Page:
In those desperate two weeks between when someone accepts a job and when they finally start, time speeds up. We are short-staffed. They’ve accepted the job. We can’t wait for them to get here. In addition to making sure they’ve filled out all their paperwork and have a place to sit when they walk in the door, it’s equally important to make sure we have a plan of action for orienting them to their new role from day one. Here are some ways I make sure we’re both ready for their first day.

  1. Welcoming starts before they get here

Getting the team involved in building an orientation plan is a great first action step.  I usually start with the plan I used with my most recent hire and then amend it according to the new role and responsibility. I send it around to others on the team to fill in the gaps, get them thinking about this new person as a real person, not an abstract, and to remind them that our team will be changing soon. And then I send the plan to the new employee for their input. My intent for taking this step is tri-fold. One, they get to participate in creating their own orientation. Two, we start building a work relationship before they get here. Three, they know where they’re going to have lunch on their first day.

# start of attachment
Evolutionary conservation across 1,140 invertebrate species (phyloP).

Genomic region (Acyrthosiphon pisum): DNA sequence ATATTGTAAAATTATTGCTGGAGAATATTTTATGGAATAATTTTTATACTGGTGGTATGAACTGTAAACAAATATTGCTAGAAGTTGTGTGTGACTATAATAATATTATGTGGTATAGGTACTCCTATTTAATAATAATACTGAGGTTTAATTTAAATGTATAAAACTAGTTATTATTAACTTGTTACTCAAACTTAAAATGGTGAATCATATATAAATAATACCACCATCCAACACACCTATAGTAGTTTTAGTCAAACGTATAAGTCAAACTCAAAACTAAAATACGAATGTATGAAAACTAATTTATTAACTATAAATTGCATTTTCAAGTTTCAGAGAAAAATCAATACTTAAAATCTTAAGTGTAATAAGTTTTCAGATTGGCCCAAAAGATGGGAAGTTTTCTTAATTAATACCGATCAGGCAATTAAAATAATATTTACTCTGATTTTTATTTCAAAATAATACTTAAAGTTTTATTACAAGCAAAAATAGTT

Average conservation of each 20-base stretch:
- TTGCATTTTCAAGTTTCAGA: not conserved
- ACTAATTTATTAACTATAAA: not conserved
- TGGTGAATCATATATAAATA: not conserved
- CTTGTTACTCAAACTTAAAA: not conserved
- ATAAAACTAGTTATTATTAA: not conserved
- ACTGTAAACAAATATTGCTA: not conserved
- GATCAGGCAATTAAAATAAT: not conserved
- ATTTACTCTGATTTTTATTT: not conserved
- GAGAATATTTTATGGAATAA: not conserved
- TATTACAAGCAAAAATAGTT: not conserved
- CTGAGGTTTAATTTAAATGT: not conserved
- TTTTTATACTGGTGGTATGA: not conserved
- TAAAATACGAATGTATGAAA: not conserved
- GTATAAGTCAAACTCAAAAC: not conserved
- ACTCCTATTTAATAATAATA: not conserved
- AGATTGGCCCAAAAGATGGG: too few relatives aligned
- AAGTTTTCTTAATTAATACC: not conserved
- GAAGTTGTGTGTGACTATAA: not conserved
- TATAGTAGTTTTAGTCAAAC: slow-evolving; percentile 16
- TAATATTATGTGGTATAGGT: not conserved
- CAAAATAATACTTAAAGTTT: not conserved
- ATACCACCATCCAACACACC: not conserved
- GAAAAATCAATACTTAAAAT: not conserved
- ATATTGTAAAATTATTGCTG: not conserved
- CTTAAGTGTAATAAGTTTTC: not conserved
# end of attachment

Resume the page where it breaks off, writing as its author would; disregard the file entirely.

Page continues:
I was interviewing the executive director of a small non-profit who didn’t have a starting point for on-boarding a new employee. I sent her my template which she adapted to her situation. As recommended, she then took it to her staff for input. She reports that by using this process her staff felt more invested in the new hire’s success, and the new employee got a sense of the communication style and culture of the team from day one. You are Welcome!

  1. Decide what they need to know first (1st day, 1st week)

I use the information gathered from these stakeholders to carefully build a schedule for the first day and first week so a new hire can comfortably navigate the immediate transition to the foreign world of a new workplace. For example, this 1st week schedule includes meetings with me, basic administrative support, and getting started with one-on-one meetings with their team.